Catholic Bishops in Chad Decry Violence, Call for “true inclusive national dialogue”

Members of the Episcopal Conference of Chad (CET). Credit: CET

Catholic Bishops in Chad have decried “endemic violence” in the North-Central African nation and are urging authorities to call for “a true inclusive national dialogue”.

Speaking at the start of the Second Plenary Assembly of members of the Episcopal Conference of Chad (CET) on November 26, the President of CET urged his brother Bishops to continue to be the voice of the voiceless in the country.

“This second session of the plenary of our Episcopal Conference for 2022 is taking place in a difficult context, with worrying situations in our country,” Archbishop Goetbé Edmond Djitangar said.

Archbishop Djitangar added, “Since our last major session in 2021, we have been actively preparing with the faithful for the great meeting of the National Dialogue, which unfortunately has not kept its promises.”

“At the beginning of this Plenary Assembly, I would like once again, in the name of our Church-Family of God, to express our compassion for all the families that have been severely affected by the recent violence,” he said. 


CET President continued, “We cannot fail to denounce the risk of settling into this state of endemic violence if nothing is done to engage in a true inclusive national dialogue.”

Tension has been high in Chad following the extension of the mandate of the President of the Transitional Council, Mahamat Idriss Déby.

In April 2021, President Idriss Déby Itno who had been at the helm of the country since 1990 died after succumbing to injuries reportedly from a battle with the Front for Change and Concord in Chad (FACT), a dissident army rebel group in the Northern part of the country.

Following his death, a transitional council of military officers led by Deby's son, Mahamat, as interim president, started overseeing Chad’s transition period for the next 18 months.

On October 8, Chad’s military leader, Mahamat, was named President of the transition following deliberations of the country’s National Inclusive Dialogue (DNI), RFI reported

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He was sworn in on October 10 as President of a two-year transitional period ahead of "democratic" elections, a move that sparked the October 20 protests.

On that day (October 20), security forces opened fire on protesters who were calling for a “quicker transition to democratic rule” in several cities across Chad, including N’Djamena, the capital, reportedly killing at least 50 people and injuring dozens of others, Reuters reported.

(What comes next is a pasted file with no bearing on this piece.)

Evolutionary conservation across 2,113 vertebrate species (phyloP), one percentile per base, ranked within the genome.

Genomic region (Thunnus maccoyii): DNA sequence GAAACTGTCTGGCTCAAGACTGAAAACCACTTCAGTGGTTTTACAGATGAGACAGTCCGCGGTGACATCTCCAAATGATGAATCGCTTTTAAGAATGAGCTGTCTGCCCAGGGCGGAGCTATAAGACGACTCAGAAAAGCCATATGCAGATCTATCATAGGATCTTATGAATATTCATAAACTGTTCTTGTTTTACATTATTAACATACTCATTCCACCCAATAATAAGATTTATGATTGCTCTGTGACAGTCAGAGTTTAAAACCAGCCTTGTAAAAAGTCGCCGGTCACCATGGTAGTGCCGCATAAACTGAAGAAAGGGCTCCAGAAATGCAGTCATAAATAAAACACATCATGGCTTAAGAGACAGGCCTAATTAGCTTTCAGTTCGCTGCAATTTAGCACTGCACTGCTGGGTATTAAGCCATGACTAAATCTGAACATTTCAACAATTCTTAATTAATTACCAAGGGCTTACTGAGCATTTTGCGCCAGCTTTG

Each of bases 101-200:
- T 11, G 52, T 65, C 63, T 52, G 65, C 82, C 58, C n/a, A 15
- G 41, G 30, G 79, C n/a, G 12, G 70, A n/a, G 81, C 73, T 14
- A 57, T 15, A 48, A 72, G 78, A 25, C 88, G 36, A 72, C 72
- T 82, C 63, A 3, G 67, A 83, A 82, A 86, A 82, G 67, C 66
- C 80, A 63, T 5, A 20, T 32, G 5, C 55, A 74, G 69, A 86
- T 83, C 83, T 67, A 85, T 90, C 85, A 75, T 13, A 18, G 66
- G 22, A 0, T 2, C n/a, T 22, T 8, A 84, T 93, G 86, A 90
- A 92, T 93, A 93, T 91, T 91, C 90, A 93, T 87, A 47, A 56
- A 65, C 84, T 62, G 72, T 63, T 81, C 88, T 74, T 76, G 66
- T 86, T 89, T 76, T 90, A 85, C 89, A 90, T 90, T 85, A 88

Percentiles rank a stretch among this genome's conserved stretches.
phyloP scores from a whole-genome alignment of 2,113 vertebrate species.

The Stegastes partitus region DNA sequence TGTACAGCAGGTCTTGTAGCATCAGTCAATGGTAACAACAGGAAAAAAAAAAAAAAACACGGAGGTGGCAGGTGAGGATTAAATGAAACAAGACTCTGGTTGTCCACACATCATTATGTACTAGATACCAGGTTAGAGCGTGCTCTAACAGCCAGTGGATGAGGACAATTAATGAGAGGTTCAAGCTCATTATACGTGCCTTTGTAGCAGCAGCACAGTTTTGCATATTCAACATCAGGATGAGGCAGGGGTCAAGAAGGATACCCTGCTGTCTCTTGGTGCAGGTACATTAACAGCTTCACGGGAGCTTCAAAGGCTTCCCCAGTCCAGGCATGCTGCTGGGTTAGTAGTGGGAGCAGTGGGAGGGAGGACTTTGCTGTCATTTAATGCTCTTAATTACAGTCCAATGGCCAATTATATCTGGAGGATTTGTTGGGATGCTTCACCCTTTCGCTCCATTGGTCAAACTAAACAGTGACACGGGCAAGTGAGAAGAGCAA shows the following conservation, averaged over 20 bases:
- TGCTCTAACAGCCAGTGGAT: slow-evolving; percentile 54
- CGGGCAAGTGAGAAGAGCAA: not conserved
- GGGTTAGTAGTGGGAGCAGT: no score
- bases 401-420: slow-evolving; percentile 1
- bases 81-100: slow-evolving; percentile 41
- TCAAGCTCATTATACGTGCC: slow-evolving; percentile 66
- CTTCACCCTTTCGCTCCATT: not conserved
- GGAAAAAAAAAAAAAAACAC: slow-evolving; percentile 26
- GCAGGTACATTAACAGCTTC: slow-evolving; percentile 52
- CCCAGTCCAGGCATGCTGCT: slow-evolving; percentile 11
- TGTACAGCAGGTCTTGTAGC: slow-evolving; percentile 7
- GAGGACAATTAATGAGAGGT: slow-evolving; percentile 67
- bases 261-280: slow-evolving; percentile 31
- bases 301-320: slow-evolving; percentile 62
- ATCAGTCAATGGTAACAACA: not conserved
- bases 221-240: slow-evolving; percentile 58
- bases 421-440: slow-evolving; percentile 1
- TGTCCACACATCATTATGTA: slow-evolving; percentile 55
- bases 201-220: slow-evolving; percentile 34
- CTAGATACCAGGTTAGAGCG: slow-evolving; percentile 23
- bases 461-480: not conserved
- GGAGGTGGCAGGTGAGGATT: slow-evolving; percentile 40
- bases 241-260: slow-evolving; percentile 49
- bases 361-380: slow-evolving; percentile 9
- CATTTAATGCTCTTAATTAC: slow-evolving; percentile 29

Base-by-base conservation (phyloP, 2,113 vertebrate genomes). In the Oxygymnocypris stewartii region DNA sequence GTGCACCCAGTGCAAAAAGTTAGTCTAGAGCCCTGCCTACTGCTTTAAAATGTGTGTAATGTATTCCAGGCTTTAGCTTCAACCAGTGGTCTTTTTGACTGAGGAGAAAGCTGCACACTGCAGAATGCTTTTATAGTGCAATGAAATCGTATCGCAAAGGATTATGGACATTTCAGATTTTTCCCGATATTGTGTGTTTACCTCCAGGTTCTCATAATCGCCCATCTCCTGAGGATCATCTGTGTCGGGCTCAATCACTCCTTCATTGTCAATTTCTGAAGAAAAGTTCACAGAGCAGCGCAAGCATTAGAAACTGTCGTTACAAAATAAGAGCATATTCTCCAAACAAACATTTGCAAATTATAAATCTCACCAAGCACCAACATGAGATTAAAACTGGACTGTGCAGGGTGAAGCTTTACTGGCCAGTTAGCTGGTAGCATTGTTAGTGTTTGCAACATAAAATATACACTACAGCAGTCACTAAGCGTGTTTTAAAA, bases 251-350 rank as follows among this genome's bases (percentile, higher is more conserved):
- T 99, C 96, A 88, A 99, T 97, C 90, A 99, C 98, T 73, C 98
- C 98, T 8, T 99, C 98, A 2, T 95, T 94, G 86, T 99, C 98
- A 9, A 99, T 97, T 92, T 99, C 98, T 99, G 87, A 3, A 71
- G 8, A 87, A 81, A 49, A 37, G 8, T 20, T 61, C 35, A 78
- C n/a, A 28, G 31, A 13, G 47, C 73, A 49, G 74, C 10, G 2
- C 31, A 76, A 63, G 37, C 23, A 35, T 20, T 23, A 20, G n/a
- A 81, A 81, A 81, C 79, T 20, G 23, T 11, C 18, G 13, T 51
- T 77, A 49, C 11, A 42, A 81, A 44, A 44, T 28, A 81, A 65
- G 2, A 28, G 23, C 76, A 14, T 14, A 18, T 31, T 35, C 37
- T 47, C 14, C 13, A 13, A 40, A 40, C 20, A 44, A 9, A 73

In a letter addressed to the President of Chad’s Transitional Council, Archbishop Djitangar expressed anger and indignation over the crackdown on peaceful protesters.

Speaking during the November 26 CET Plenary Assembly, Archbishop Djitangar said, “As pastors, we cannot turn a deaf ear to the cries of those who are suffering and, moreover, we have the duty to relay their voices to those who have the responsibility to ensure their security and their physical and social well-being.”

The Chadian Archbishop went to highlight the importance of peace in the country, saying, “To call for peace as we are often asked to do is one dimension of our mission; but peace is a common endeavor that God always blesses.”


To achieve peace, the President of CET said that Catholic Bishops “are always available to collaborate with all people of good will and to make concrete proposals because the future of this people is our spiritual responsibility.”

“That is why, beyond the trials we are going through, our hope remains intact,” he added.

The 70-year-old Catholic Archbishop implored, “We continue to pray that the expectations expressed in the beautiful words of our national anthem will be fulfilled.”

“We continue to ask God to fill the hearts of all Chadians with love and respect for one another,” he further implored, and added, “May our reflections of these days lead to concrete actions for the good of all. May the Lord bless us and bless our church and our country.”

On November 20, CET members called for the celebration of Holy Eucharist in all Parishes in Chad and the reaching out to those who have suffered as a result of violent conflicts in the country in a prayer day that was to be held on Monday, November 28.

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Jude Atemanke is a Cameroonian journalist with a passion for Catholic Church communication. He holds a Bachelor’s Degree in Journalism and Mass Communication from the University of Buea in Cameroon. Currently, Jude serves as a journalist for ACI Africa.